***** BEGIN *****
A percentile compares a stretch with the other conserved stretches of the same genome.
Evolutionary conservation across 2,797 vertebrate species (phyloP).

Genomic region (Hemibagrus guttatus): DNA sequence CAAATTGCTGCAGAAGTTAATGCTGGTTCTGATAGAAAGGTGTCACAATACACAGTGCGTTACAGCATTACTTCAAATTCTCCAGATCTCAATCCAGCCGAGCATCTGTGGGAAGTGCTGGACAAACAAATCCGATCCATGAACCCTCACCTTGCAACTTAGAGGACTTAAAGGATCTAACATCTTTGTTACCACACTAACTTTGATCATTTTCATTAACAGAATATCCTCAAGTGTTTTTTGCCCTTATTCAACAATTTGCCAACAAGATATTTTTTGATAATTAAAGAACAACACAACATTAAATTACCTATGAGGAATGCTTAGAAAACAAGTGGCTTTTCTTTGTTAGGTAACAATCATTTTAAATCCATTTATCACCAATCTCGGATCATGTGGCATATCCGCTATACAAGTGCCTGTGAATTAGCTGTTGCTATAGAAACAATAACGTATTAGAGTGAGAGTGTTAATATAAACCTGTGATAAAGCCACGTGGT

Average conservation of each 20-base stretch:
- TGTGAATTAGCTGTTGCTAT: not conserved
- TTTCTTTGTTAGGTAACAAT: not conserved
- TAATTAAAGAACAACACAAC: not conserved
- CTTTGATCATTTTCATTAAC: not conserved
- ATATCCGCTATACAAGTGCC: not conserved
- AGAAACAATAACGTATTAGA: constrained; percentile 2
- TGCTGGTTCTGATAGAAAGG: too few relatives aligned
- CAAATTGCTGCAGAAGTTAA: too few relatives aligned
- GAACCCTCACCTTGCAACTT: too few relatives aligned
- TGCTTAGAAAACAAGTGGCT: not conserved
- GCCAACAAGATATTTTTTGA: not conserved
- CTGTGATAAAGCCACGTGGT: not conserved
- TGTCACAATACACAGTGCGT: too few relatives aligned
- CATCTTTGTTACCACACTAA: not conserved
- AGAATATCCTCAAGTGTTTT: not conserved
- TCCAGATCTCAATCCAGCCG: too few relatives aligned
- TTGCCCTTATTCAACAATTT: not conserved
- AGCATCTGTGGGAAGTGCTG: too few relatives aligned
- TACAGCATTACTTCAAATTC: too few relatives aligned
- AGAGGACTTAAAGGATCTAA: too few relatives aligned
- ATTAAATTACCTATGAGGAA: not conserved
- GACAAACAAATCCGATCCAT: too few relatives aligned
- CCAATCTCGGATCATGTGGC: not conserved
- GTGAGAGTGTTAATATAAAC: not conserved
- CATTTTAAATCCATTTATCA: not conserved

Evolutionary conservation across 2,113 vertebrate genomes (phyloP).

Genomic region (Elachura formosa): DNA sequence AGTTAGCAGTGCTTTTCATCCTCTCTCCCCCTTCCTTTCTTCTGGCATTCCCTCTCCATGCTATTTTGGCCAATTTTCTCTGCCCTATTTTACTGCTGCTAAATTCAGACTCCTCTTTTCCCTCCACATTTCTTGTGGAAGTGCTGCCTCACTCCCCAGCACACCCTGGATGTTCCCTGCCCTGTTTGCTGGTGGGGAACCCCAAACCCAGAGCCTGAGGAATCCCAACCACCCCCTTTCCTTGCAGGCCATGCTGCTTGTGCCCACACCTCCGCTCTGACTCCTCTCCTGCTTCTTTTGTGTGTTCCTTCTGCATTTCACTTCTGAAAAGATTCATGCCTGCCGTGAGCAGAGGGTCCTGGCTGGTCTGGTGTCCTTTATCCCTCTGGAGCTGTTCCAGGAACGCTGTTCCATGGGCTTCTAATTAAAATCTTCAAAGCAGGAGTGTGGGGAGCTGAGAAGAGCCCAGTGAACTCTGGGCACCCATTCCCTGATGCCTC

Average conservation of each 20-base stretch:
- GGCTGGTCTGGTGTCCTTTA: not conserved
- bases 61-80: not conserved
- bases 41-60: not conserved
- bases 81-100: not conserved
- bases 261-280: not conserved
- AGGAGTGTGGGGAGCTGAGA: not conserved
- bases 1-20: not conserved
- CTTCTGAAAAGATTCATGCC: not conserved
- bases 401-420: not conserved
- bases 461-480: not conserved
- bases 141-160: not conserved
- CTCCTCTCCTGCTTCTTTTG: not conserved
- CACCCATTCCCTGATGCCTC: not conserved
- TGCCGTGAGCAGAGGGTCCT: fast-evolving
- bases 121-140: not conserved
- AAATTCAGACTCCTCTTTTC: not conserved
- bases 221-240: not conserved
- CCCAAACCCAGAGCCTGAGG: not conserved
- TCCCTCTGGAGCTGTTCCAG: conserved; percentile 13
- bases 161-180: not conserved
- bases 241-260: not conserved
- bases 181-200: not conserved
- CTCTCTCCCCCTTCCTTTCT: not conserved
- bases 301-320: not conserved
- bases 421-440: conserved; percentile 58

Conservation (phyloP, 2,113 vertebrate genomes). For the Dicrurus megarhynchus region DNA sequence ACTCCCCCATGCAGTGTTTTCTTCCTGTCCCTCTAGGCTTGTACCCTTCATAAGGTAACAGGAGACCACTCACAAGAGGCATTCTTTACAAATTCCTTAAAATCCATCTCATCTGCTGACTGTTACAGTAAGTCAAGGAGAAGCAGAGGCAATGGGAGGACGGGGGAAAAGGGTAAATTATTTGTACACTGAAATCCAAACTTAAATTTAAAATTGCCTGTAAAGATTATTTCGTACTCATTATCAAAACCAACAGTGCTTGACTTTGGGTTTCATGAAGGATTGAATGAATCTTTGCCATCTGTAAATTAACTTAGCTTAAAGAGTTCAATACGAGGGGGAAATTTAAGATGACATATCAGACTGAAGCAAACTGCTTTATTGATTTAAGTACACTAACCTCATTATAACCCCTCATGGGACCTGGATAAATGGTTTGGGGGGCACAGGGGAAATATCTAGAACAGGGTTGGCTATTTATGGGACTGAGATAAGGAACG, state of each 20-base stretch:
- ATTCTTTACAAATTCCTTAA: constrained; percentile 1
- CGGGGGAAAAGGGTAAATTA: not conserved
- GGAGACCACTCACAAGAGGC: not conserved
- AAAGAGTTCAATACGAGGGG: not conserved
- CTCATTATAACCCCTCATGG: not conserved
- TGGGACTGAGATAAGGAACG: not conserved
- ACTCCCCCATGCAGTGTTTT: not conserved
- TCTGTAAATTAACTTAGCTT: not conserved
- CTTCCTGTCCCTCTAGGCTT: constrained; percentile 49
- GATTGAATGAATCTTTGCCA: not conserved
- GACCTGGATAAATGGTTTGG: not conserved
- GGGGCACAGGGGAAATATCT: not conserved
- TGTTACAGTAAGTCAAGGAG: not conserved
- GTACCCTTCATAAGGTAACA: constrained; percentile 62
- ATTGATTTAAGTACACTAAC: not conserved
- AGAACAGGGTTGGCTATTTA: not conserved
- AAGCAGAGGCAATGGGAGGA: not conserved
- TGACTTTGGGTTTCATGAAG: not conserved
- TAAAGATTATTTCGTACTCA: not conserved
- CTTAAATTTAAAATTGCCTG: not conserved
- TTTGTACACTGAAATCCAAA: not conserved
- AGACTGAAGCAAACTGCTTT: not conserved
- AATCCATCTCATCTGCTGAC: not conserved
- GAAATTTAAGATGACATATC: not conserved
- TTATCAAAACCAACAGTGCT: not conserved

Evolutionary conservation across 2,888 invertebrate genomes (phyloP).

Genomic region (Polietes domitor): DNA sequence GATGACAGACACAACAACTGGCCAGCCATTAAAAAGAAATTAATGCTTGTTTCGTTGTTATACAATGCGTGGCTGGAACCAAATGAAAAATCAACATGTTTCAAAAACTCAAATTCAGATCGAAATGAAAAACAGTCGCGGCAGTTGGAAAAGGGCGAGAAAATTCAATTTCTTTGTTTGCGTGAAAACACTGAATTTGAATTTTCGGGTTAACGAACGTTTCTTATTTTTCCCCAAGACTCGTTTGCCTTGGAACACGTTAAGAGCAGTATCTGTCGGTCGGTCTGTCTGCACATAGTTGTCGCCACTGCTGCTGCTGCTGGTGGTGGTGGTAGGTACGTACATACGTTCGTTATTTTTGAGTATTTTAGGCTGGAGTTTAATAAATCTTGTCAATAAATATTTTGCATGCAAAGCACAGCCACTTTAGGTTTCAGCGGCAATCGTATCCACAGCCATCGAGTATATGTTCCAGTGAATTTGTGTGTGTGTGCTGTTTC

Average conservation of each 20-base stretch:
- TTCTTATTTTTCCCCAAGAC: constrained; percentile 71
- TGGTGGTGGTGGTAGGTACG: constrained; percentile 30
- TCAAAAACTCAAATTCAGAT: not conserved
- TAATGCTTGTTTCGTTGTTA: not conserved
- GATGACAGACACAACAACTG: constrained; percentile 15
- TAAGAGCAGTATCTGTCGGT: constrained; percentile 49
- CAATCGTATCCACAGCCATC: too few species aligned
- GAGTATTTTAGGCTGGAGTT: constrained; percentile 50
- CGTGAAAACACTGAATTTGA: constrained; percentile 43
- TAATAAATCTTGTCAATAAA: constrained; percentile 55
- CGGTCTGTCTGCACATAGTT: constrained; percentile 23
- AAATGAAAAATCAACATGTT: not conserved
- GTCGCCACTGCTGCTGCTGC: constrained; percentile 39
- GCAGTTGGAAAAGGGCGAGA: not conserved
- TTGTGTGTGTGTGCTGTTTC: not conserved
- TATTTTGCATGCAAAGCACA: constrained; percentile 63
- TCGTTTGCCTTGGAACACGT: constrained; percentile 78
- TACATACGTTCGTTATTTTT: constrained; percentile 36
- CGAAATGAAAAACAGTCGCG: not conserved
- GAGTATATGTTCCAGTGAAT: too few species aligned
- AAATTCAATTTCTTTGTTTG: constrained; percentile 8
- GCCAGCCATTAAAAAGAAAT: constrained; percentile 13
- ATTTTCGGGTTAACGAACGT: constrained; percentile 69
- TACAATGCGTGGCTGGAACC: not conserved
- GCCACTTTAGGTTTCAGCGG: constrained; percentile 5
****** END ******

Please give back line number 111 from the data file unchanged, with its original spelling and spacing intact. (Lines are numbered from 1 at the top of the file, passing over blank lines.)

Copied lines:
- GCCACTTTAGGTTTCAGCGG: constrained; percentile 5